Accomplishing Fluency with Non-Latin Script Languages through Romanisation

Non-Latin script languages such as Japanese, Chinese and Russian can be daunting. Not only are you faced with learning complicated grammar and immense vocabulary, with non-Latin script languages you have the added task of processing completely different alphabets. Having a different alphabet doesn’t necessarily mean that a language is more difficult than languages such as French or Tagalog; it does present another obstacle in language learning. Then again, for some that might be the attractive aspect. Part of the allure of the Ancient Egyptian language in its hieroglyph form, for an example, is deciphering its messages – the meaning behind the pictures. If you have photographic memory and you’re a native speaker of English, are you going to remember the transliterated version more because you understand it better? Maybe. You will also remember the non-Latin symbols, however, it will take time for you to deconstruct the sounds and meanings produced. If you’re a problem-solver you’re going to find ways to cut corners.

Romanisation should not be completely revered. It was undertaken by colonisers as a way of transmitting their deliberate messages – particularly of conversion – through native languages. An example of this was initial romanisation schemes of Chinese by Protestant missionaries in the 18th and 19th centuries to translate the Bible[1]. The same can be said of the Konkani-speaking region of India, where Portuguese colonisers banned the Devanagari alphabet from being used: ‘Being torn away from Devanagari script and with no other alternative but to keep Konkani alive only through Roman script, many Goans took to writing Konkani in the Roman script’[2]. By eliminating, or trying to eliminate the script, colonisers were doing away with cultural and ethnic identity. Not only this but any allegiance which didn’t belong to their colonising sovereigns. This idea of cultural identity is echoed by Martin D. Joachim: ‘Systematic romanisation of languages written in the Arabic alphabet – and in the Hebrew alphabet, Chinese characters, Egyptian hieroglyphics, Mayan glyphs, etc. – means forcing something into a mould that was not designed to fit it.’[3] Pictorial alphabets lose their essence when they are reduced to Latin letters.

Nevertheless, individual application of romanisation for initial language learning doesn’t carry the same implications. Individual language learners are not trying to dominate, or trigger the extinction of the language, but just find accessing them through what they know to be an easier route. Unless you have secret designs for world domination(!) When faced with an alien script, you are going to take longer to understand what it is you’re reading. Romanisation is relied on by holiday-goers looking for a crash course to survive in their destination, but has romanised script been used to achieve fluency?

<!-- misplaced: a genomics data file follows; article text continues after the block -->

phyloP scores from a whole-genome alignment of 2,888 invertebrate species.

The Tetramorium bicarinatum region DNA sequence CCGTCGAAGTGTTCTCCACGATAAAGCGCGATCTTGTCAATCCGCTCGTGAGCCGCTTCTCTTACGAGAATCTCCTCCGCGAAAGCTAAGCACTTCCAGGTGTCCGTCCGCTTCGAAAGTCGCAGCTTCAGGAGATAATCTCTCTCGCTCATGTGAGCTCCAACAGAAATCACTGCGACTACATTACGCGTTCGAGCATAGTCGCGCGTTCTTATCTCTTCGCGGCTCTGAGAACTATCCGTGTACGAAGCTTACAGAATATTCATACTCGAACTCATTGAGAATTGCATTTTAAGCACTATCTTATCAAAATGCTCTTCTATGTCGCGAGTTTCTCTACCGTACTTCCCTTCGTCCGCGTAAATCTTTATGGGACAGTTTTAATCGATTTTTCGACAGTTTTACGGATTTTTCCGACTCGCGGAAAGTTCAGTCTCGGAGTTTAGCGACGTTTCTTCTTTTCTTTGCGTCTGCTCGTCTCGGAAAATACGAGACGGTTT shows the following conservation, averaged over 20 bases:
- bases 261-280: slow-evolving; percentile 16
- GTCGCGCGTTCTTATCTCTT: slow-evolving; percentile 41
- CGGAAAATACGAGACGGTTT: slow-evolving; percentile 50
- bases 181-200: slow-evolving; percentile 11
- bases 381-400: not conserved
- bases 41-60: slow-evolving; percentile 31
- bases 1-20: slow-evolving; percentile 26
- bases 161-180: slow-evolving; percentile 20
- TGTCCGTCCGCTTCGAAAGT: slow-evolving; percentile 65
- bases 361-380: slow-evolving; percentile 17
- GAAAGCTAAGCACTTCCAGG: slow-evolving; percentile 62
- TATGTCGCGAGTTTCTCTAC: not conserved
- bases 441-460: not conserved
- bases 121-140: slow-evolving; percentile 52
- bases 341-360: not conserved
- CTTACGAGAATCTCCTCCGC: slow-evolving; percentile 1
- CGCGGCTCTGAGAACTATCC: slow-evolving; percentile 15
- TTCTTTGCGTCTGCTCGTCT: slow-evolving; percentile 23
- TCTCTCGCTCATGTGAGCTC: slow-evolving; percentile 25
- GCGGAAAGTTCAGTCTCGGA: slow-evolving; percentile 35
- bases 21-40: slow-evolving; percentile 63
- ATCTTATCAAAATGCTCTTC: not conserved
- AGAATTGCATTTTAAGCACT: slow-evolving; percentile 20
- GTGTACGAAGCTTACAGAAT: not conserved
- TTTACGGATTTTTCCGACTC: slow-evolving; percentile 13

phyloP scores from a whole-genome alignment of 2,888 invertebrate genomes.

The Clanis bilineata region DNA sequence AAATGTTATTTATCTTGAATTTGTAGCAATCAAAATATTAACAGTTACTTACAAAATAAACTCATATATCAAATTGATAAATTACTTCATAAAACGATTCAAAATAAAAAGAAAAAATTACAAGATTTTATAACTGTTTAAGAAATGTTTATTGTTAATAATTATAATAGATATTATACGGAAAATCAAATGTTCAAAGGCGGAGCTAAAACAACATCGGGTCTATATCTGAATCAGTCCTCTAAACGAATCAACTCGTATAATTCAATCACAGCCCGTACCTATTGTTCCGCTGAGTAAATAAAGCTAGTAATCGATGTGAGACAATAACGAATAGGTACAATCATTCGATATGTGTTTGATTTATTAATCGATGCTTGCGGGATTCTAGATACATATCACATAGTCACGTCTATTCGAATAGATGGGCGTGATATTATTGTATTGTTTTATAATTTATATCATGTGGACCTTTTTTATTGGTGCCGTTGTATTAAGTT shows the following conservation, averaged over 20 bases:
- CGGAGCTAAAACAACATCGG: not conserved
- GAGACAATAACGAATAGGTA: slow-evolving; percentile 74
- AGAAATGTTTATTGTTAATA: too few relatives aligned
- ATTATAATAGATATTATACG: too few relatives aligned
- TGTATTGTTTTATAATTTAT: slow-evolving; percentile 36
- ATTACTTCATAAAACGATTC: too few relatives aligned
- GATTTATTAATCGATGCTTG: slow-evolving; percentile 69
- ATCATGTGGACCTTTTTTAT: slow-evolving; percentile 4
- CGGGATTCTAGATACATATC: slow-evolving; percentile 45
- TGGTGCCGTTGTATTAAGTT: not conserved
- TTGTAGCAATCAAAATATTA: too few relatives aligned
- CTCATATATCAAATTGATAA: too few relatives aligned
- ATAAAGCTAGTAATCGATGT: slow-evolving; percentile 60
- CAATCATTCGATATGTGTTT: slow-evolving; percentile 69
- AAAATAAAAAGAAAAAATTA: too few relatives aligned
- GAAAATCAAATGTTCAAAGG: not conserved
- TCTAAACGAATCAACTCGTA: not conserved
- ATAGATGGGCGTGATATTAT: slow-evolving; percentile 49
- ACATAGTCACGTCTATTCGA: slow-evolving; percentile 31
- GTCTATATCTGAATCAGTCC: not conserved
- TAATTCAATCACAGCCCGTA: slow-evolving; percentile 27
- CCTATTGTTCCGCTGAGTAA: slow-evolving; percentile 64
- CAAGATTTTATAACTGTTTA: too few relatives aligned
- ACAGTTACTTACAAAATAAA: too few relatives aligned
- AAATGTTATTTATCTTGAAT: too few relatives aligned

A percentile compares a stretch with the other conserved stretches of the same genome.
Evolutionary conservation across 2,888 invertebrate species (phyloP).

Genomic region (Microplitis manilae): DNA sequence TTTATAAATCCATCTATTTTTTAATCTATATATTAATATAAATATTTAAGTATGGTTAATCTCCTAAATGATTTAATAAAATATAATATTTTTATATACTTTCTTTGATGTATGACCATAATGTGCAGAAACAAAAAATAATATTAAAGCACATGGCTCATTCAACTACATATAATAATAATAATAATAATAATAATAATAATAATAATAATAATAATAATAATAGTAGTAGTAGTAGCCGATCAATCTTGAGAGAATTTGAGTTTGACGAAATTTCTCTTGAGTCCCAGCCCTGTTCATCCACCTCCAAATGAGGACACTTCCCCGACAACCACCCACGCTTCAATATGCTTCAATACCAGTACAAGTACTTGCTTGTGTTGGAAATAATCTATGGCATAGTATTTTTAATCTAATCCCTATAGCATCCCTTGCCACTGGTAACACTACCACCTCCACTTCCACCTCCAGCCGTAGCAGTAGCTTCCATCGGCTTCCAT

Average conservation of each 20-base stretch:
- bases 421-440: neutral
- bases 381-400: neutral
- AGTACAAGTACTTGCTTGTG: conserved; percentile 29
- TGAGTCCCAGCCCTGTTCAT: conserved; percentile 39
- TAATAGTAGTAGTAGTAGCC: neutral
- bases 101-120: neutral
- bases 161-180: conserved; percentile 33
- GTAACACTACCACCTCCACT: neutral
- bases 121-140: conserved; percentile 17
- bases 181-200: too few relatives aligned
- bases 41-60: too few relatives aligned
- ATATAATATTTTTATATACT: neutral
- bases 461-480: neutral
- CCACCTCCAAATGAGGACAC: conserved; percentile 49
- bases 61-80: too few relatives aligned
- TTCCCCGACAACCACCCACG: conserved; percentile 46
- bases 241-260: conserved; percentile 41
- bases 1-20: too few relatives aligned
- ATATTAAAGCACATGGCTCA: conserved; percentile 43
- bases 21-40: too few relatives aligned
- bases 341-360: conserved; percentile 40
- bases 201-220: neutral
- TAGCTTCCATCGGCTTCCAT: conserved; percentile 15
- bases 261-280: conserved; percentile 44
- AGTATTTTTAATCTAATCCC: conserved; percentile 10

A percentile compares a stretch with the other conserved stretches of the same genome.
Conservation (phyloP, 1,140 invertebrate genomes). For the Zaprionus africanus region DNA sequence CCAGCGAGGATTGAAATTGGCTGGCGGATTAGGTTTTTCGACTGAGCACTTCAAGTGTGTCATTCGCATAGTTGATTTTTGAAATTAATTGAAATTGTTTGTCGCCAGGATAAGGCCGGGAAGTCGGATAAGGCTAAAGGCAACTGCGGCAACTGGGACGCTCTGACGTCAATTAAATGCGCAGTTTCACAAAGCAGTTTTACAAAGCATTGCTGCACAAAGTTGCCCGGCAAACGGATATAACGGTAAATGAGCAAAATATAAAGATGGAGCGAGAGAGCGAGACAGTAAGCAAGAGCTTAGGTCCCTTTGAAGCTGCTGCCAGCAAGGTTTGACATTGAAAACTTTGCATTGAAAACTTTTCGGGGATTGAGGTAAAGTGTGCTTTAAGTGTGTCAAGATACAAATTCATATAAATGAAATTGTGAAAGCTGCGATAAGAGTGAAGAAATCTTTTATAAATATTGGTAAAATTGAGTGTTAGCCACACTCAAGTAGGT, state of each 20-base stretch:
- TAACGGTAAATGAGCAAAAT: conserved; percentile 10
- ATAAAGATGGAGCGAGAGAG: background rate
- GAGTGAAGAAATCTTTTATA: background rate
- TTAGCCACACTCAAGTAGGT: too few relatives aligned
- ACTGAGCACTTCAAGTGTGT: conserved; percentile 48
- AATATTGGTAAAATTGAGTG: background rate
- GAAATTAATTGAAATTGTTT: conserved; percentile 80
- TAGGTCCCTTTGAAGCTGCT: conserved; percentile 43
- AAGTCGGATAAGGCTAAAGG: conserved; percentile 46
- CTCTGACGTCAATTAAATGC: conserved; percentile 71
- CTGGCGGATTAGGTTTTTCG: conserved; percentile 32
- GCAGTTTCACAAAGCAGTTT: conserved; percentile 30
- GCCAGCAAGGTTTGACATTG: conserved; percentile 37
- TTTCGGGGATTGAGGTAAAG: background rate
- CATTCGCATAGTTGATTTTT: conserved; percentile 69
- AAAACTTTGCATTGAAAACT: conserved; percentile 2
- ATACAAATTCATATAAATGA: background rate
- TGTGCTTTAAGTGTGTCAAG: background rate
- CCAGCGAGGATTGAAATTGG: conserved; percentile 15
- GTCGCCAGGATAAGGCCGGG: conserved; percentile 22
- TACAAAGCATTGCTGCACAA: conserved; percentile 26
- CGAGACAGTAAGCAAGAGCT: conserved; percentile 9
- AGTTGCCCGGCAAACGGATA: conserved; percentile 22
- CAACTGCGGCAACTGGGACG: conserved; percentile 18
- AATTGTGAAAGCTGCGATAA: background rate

Case 1Russian

Здравствуйте. (If you don’t already know Russian) Exactly. What? Where do you begin breaking down this cluster of letters? It would take minutes to rove your eyes over it slowly until you can build some sort of pronunciation. It means: “hello/greetings”.

Zdravstvujte. This is the transliterated form. Now, as a native English speaker, this is much less scary. Pronunciation will have to be worked on to get it sounding exactly right, but this guide can help that. I can read Cyrillic, but when I was initially coming to grips with Russian transliteration helped.

Case 2Japanese

初めまして. Nope, me neither. Might be because I’ve never been able to successfully learn the Japanese scripts. Even if I were to learn, and I was still memorising the alphabet, I would be frustrated that I’m not learning phrases quickly enough. It translates as “pleased to meet you”.

Hajimemashite. By reading this as a 14-year-old, I memorised the transliteration and convinced myself I was one step closer to being fluent in Japanese. Of course, it doesn’t quite work like that, just don’t tell an idealistic teenage polyglot. Let them find out the hard way. Again, a pronunciation guide is needed otherwise you will have no idea if you’re saying it correctly.

Case 3Hindi

Hindi for me is slightly easier having been subjected to Indian cinema growing up. Nevertheless, the script is different from the Gurmukhi script of my native tongue Punjabi.

आप कैसे हैं?  āp kaise haiṅ? Is asking: how are you? (form). If I need to recall a sentence of conversational Hindi, I just need to picture that in my head and I can say it.

Does this mean students should be lazy and only learn the romanised form? No, because the path to true fluency means being able to speak, read, write and listen. If you can’t read the script, then you won’t be able to soak up newspapers and literature. What can speed up fluency is by working on the transliterated version first, and then when you’re confident, mastering reading. I have learned the syntax of South Asian languages a lot easier – and remembered them when I go to bed – when I’ve focused on the transliteration of the sentences. However, every student is unique, and some may find that they learn languages quicker by listening to speech, and others feel like just sitting down to write in the script creates a flow for absorption. Romanisation is just one of many ways to achieve faster language acquisition, as long as complacency doesn’t set in.

References:

[1] Language Planning and Language Policy: East Asian Perspectives eds. by Ping Chen and Nanette Gottlieb (Richmond: Curzon, 2001), p. 84.

[2] Manohararāya Saradesāya, A History of Konkani Literature: From 1500 to 1992 (Pune: Sahitya Akademi, 2000), p. 109.

[3] Languages of the World: Cataloguing Issues and Problems ed. by Martin D. Joachim (New York: The Haworth Press, 1993), p. 138.

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